In this example, the JOB statement requests that JES use the installation default for printing JCL statements and the system is not to print JES and operator messages unless the job abnormally terminates. SMS messages are printed only if SMS fails the job.
The system sends the success or failure message (Maximum Condition Code) to the user specified in this parameter. Following is the syntax:
NOTIFY="userid | &SYSUID"
Here system sends the message to the user "userid" but if we use NOTIFY = &SYSUID, then the message is sent to the user submitting the JCL.
//SIGN JOB ,TKLOMP,NOTIFY=USERID
When the job SIGN completes processing, the system sends a message to user USERID.
//SIGN JOB ,TKLOMP,NOTIFY=&SYSUID
When the job SIGN completes processing, the system sends a message to the user submitting the JCL.
Programmer’s name Parameter:
The programmer name identifies the person or group responsible for a job. The programmer's name is not a mandatory part of the JOB statement unless your company has made it so.
Place the programmer’s name parameter immediately after the accounting information parameter and before all keyword parameters.
The name contains special characters (including blanks), other than hyphens, leading periods, or embedded periods.
//APP JOB ,G.M.HILL
This JOB statement specifies a programmer’s name with no accounting information. The leading comma may be optional; check with your installation.
//DELTA JOB 'T.O''NEILL'
The programmer’s name contains special characters. The installation requires no accounting information. The imbedded apostrophe is coded as two consecutive apostrophes; the entire name must be enclosed in apostrophes.
//#308 JOB (846349,GROUP12),MATTHEW
This JOB statement specifies an account number, additional accounting information, and a programmer’s name.
//JOBA JOB 'DEPT. 15E'
This installation requires the department number in the programmer’s name parameter.
Specifies the address space required to run a job step within the job. Following is the syntax:
REGION=valueK | valueM
Here, region can be specified as valueK or n=valueM where value is a number, K is kilobyte and M is Megabyte.
When REGION = 0K or 0M, largest address space is provided for execution.In critical applications, coding of 0K or 0M is prohibited to avoid wasting the address space.
//ACCT1 JOB A23,SMITH,REGION=100K,ADDRSPC=REAL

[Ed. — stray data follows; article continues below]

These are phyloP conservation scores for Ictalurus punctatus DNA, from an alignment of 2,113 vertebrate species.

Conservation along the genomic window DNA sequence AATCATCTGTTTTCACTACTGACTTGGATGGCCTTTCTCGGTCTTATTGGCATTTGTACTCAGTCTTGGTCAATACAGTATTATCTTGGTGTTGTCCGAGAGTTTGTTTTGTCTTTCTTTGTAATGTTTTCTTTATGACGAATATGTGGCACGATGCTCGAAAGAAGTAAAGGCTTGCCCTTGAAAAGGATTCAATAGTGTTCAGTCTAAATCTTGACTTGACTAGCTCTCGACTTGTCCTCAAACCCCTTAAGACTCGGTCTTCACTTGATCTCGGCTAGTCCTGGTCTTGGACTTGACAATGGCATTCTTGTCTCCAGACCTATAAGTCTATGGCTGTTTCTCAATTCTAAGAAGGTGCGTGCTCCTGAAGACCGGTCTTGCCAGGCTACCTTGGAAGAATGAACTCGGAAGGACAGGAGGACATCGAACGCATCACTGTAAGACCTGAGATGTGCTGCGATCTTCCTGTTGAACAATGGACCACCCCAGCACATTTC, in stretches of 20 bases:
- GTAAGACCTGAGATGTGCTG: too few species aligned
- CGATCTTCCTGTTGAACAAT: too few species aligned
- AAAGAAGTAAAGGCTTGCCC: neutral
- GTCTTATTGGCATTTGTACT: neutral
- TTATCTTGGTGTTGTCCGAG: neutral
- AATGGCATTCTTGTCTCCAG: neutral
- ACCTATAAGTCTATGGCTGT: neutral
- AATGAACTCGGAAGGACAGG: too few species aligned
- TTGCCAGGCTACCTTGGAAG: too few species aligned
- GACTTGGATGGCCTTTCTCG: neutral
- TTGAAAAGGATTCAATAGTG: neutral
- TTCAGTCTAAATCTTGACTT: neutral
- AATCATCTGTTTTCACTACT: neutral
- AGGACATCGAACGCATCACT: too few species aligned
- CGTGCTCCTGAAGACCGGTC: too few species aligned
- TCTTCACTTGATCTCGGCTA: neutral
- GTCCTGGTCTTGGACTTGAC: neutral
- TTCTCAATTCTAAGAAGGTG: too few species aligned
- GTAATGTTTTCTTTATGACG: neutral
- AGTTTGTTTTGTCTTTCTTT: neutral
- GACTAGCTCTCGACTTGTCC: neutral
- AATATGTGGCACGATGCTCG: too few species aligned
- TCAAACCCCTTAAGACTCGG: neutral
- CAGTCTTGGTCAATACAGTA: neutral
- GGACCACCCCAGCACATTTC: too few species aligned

This JOB statement indicates that the job requires 100K of central storage.
//ACCT5 JOB 178,SRI,REGION=0K
This JOB statement indicates that the job requires largest address space is provided for execution
//ACCT4 JOB 175,FRED,REGION=250K
This JOB statement indicates that the job requires 250K of virtual storage. When the ADDRSPC parameter is omitted, the system defaults to ADDRSPC=VIRT.
The RESTART parameter to indicate the step, procedure step, or checkpoint at which the system is to restart a job.
RESTART = [stepname] [stepname.procstepname]
//LINES JOB '1/17/95',RESTART=COUNT
This JOB statement indicates that the system is to restart execution at the beginning of the job step named COUNT.
//CLIP5 JOB ,COLLINS,RESTART=PAY.WEEKLY
This JOB statement indicates that the system is to restart execution at the procedure step WEEKLY.PAY is the name field on the EXEC statement that calls the cataloged procedure that contains procedure step WEEKLY.
Use the TIME parameter to specify the maximum amount of time that a job may use the processor or to find out through messages how much processor time a job used. Using the TIME parameter prevents an error in your program from causing it to run longer than necessary.
TIME=(mm, ss) or TIME=ss
Where mm = minutes and ss = seconds
You can use the TIME parameter on a JOB statement to decrease the amount of processor time available to a job or job step below the default value. You cannot use the TIME parameter on a JOB statement to increase the amount of time available.
//FIRST JOB ,SMITH,TIME=2 //STEP1 EXEC PGM=READER,TIME=1 . . . //STEP2 EXEC PGM=WRITER,TIME=1 .
In this example, the job is allowed 2 minutes for execution and each step is allowed 1 minute. If either step continues executing beyond 1 minute, the entire job abnormally terminates beginning with that step.
//SECOND JOB ,JONES,TIME=3 //STEP1 EXEC PGM=ADDER,TIME=2 . . . //STEP2 EXEC PGM=PRINT,TIME=2 .
In this example, the job is allowed 3 minutes for execution, and each step is allowed 2 minutes. If either step continues executing beyond 2 minutes, the entire job abnormally terminates beginning with that step. If STEP1 executes for 1.74 minutes and STEP2 tries to execute beyond 1.26 minutes, the job abnormally terminates because of the 3-minute limit specified on the JOB statement.
USER parameter used to identify the User id to submit the job. The userid is used by RACF, the system resources manager (SRM), and other system components.
//TEST JOB 'D83,123456',USER=MYNAME,PASSWORD=ABCD
This statement identifies the user submitting this job as MYNAME.